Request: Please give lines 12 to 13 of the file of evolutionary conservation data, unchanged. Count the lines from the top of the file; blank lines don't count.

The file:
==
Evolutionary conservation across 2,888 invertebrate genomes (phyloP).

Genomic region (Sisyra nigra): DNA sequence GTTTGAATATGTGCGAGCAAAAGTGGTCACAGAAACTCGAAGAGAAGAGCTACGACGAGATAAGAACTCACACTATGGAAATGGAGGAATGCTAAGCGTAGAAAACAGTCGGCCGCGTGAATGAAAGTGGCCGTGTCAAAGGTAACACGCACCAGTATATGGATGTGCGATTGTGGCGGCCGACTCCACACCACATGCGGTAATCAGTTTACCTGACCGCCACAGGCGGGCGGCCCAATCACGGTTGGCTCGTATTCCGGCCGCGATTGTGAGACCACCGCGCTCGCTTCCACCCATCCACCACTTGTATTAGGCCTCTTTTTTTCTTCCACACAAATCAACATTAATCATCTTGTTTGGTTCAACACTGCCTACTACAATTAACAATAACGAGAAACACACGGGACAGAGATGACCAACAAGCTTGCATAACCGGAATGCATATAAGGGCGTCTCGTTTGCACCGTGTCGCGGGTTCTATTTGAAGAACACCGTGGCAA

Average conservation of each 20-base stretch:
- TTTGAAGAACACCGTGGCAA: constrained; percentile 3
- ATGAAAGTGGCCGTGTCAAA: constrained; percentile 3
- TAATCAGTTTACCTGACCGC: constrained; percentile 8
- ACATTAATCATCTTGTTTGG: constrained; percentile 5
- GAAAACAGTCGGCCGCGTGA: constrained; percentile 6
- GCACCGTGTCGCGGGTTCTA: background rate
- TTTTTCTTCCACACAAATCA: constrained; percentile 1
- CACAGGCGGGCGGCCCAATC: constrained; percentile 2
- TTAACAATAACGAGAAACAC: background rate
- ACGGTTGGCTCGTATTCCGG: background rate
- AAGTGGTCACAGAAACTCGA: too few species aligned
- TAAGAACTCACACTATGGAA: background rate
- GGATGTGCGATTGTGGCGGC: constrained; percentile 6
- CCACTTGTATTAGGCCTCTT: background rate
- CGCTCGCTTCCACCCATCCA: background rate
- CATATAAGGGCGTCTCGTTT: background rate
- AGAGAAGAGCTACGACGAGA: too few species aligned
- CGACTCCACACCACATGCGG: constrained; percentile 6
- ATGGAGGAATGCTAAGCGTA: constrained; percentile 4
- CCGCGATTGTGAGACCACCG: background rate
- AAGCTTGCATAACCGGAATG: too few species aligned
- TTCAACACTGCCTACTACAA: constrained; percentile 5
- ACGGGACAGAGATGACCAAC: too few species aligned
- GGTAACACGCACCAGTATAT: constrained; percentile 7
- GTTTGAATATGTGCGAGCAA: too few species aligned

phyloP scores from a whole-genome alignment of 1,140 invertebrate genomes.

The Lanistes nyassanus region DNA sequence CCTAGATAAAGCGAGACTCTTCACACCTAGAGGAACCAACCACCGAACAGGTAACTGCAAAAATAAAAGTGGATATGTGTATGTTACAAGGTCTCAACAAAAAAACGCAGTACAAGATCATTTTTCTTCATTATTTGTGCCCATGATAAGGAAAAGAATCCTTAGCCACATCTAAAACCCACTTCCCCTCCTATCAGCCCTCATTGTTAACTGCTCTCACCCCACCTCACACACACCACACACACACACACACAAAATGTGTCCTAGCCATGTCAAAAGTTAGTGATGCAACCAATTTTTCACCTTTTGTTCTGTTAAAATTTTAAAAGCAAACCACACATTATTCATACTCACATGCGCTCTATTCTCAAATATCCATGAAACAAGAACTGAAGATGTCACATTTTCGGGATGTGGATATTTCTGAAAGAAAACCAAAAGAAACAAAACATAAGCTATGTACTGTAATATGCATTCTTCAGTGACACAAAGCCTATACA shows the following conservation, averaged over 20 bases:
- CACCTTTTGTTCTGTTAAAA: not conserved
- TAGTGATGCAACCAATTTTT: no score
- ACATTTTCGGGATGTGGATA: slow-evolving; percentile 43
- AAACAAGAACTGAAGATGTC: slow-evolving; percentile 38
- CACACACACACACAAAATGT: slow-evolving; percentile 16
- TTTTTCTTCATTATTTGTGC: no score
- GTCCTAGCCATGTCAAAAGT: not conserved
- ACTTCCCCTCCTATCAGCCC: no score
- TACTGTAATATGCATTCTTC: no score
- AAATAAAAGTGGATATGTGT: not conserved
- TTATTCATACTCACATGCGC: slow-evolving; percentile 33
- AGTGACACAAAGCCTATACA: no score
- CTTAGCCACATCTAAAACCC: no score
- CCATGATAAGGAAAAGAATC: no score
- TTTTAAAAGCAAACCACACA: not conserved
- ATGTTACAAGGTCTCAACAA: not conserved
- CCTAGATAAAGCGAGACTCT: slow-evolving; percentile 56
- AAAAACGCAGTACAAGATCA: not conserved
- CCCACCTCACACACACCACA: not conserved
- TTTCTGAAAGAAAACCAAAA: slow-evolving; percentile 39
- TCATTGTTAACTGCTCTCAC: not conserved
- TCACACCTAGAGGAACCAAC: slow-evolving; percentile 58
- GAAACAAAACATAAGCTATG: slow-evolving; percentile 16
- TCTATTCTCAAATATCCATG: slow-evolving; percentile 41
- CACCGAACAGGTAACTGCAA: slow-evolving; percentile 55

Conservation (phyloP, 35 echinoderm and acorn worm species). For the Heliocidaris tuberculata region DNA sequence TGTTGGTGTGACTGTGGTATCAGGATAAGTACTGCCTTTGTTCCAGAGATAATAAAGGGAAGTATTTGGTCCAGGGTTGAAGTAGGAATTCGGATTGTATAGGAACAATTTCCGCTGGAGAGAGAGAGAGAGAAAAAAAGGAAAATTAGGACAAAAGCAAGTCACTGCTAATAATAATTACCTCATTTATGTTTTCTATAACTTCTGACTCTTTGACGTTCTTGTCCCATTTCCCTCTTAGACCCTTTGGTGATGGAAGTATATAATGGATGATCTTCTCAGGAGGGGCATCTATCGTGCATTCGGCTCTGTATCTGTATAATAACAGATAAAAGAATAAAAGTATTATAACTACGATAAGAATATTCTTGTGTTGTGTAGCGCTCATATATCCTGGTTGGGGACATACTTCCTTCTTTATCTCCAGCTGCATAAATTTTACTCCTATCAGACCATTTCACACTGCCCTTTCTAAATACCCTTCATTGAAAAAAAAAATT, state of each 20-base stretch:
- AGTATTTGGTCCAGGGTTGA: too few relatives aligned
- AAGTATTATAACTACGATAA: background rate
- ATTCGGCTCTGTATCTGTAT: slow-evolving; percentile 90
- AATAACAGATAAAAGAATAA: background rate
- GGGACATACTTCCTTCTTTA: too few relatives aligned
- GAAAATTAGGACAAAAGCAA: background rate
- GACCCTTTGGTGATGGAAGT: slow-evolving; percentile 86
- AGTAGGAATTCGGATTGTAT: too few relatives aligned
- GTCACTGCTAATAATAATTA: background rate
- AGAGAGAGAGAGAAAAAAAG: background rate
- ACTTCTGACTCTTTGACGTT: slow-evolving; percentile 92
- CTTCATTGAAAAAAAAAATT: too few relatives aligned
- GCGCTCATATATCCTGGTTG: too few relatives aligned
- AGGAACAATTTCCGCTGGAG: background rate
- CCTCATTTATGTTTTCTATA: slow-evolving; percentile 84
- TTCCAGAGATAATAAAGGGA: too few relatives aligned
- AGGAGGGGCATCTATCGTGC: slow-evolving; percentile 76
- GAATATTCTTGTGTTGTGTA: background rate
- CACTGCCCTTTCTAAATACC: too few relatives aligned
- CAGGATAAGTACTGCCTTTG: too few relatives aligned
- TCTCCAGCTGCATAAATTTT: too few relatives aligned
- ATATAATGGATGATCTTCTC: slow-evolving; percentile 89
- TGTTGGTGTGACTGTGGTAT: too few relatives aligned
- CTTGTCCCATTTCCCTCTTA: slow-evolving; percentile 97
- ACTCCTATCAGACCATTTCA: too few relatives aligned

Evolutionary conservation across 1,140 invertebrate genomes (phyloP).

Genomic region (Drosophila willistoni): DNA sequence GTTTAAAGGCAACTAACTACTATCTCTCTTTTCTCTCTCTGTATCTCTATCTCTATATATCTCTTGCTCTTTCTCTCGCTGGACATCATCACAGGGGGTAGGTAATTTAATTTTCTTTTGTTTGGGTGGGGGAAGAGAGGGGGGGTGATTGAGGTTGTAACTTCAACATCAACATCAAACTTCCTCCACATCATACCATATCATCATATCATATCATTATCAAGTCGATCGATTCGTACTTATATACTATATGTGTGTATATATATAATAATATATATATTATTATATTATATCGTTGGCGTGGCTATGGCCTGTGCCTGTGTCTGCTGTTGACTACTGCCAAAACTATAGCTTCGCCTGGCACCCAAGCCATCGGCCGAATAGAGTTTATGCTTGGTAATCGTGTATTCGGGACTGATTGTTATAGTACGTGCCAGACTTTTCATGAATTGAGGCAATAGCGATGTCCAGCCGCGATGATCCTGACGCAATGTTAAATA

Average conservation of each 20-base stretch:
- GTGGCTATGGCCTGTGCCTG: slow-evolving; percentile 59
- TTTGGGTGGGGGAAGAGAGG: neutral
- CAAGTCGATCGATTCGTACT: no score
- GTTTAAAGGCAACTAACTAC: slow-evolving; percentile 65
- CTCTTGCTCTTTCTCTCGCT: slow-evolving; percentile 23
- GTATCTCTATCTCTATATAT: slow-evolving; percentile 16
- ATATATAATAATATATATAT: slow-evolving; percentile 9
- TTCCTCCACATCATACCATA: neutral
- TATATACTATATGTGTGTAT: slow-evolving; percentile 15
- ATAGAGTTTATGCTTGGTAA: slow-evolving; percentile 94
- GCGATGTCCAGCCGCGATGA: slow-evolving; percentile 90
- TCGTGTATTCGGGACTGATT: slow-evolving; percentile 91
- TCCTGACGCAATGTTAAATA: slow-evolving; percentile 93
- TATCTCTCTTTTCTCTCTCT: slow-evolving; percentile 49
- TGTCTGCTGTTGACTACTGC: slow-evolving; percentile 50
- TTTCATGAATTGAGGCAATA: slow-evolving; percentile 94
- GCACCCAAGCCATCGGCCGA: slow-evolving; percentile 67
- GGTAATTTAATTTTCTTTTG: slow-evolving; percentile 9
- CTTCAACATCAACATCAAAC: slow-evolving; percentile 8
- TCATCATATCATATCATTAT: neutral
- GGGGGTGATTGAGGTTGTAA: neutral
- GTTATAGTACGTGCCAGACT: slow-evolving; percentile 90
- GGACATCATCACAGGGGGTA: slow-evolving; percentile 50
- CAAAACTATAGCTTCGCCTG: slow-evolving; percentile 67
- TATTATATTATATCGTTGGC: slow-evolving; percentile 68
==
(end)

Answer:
- TTAACAATAACGAGAAACAC: background rate
- ACGGTTGGCTCGTATTCCGG: background rate